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PSA: Will your imported phone work on your carrier?

By Adam Doud February 19, 2015, 10:00 am

There’s so much craziness afoot in the Pocketnow world! Michael Fisher is switching carriers; I’m using phones from China. It’s madness I tell you, madness! But among all this fun stuff, some real questions have been raised about what phones work on what and where this phone will work and where it won’t. Some of our readers just want to import phones from other places to get the new hotness. So we decided to dive in a bit and see if we could help some of our Pocketnow brothers and sisters out with a little bit of knowledge. It’s what we do here.

Screen Shot 2015-02-18 at 10.57.32 PM

Scratching the surface

So as it turns out, it’s quite easy to get confused about smartphone technology and frequencies and bands. There are a ton of carriers out there and they’ve all carved off their own slices of this spectrum pie. We did some digging and found a really great table compiled by Droid Life about the big carriers in the United States. So that was really good for us but we have readers around the world. So we dug a little bit more and got some information about the top fifteen carriers around the world.


So great, now we’re going to give you all this great info, what do you do with it? Well, when you are buying a new phone, take a gander at the specifications. I personally use phonearena.com but there are a bunch of ways to get specs (*cough* *cough* our reviews *cough*). The specifications will list the frequencies or bands that the phone is compatible with. Bands are usually one or two-digit numbers, frequencies are usually listed in MHz. So take a look at your phone of choice, and write down the bands and/or frequencies it’s compatible with, then come over to this page which you will bookmark…(go ahead, I’ll wait)…and compare. If your phones bands match your carrier’s bands, voila! If not, your phone will get the highest compatible band.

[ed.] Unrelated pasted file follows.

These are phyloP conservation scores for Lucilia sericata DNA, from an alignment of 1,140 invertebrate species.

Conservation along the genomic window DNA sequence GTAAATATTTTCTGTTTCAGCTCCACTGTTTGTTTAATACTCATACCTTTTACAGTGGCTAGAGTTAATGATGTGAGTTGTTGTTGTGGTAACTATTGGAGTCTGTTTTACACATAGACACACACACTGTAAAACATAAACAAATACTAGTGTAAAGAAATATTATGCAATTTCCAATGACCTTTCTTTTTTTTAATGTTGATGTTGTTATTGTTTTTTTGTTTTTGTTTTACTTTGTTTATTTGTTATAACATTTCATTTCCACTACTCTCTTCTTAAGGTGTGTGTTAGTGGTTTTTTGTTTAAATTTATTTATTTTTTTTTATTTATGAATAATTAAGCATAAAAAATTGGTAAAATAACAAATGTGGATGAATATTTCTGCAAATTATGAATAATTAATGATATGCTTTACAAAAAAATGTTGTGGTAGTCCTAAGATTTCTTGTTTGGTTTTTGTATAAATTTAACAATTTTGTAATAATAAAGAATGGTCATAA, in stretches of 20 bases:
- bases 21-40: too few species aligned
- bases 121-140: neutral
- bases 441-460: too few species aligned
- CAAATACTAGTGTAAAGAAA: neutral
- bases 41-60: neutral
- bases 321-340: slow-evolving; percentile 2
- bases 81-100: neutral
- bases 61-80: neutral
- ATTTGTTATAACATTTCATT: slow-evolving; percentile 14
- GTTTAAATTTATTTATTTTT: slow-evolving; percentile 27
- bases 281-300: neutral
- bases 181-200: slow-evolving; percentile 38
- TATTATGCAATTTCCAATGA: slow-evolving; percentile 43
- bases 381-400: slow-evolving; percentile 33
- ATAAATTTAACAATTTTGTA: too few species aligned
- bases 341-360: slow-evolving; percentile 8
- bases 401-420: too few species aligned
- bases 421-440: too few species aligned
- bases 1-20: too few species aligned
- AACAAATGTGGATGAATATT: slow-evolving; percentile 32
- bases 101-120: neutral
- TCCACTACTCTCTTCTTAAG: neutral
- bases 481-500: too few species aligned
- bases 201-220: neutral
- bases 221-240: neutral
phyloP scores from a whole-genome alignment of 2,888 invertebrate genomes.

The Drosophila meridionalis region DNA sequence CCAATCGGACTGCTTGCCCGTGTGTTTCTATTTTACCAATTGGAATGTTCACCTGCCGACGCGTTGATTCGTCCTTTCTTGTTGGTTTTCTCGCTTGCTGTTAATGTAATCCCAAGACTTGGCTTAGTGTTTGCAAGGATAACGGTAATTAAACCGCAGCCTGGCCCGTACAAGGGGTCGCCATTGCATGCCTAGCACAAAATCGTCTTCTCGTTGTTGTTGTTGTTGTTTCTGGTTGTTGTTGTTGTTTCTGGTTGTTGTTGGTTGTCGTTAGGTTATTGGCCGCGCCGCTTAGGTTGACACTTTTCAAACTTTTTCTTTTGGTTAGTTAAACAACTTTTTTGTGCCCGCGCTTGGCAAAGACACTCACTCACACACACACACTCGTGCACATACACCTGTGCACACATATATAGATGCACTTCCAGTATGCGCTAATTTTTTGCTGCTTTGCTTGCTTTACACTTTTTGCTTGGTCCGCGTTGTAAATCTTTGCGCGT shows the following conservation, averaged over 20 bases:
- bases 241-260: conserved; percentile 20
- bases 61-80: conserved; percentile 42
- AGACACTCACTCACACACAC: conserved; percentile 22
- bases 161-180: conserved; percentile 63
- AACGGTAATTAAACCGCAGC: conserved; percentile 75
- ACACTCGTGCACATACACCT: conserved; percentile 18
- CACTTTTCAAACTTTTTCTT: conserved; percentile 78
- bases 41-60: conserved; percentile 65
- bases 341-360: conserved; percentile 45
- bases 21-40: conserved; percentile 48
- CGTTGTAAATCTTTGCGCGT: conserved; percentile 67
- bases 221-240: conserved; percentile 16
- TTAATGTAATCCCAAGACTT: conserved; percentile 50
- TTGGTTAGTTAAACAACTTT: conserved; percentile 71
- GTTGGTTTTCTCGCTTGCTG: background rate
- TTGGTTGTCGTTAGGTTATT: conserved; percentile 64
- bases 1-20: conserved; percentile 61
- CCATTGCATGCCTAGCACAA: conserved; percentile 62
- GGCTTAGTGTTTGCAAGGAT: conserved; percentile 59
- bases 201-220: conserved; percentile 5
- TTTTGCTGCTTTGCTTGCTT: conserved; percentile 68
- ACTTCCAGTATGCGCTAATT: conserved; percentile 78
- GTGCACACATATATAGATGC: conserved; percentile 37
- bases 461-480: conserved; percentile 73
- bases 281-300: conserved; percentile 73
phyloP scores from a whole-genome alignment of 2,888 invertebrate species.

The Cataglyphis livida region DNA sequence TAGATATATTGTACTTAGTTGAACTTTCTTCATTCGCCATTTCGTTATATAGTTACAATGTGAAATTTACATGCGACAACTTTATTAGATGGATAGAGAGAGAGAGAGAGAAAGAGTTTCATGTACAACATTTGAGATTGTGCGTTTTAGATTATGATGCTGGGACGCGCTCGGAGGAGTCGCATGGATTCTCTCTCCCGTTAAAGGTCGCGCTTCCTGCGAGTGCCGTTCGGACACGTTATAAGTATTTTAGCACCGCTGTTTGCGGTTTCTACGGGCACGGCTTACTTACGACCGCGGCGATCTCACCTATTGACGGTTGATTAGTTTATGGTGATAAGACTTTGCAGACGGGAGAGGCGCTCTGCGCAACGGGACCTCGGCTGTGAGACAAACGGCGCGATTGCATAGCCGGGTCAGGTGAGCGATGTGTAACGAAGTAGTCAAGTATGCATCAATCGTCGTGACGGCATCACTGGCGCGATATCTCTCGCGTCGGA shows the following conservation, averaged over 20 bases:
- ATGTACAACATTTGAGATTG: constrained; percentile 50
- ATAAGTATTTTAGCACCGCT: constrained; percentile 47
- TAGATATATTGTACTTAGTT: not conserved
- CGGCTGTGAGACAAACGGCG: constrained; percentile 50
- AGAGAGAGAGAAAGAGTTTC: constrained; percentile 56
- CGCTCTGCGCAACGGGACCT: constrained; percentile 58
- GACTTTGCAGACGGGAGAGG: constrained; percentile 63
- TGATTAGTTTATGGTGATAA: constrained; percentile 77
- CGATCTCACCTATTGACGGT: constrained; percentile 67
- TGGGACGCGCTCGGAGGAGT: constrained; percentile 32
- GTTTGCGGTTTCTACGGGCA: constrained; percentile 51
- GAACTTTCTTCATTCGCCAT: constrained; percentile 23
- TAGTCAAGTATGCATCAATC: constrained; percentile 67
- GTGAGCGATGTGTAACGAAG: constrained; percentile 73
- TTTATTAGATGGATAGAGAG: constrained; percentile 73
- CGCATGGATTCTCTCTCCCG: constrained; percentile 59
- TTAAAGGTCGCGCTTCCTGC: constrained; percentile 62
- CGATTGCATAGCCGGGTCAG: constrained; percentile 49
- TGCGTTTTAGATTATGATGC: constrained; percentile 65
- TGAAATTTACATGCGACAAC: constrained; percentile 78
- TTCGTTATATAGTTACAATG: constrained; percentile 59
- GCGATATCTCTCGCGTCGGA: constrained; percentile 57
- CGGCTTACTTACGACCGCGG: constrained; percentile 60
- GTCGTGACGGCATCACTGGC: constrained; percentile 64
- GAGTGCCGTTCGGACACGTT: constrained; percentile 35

Please note: There is a difference between every type of network (3G and 4G for example) and those frequencies. I didn’t read closely enough for the Xiaomi Mi Note and thought it worked on AT&T’s LTE bands, but indeed it only works on AT&T’s HSPA+ network. It’s right there in black and white. I just missed it. But to be fair, so did the AT&T rep I asked about it.

So, without further ado, here’s the list:


There are a couple of caveats here. First, a lot of this information comes from Wikipedia, which is not necessarily a bad thing unless you’re writing a college paper. Wikipedia can be a less-than-rock-solid source. We verified the information as well as we could, but Wikipedia was our “starting point”.

Second, this information can change. Companies buy other companies, bandwidth auctions happen with alarming frequency (see what I did there?), and the like all happen, so what’s true today, may not be true tomorrow.

Finally, the top 5 carriers in the US and the top 15 around the world don’t even scratch the surface of the number of carriers and locations where you might be living. So here’s a link to an uber-list on Wikipedia that covers the whole shebang if one of the offerings we have here doesn’t match your situation.

At the end of the day, it’s probably wise to contact your carrier before you hand over your credit card just to be 100% positive. But, this should give you a solid idea of what you can probably use, and what you probably can’t. As for shipping and customs fees, you’re on your own!

Sources: Droid-Life, Wikipedia [2], World Time Zone


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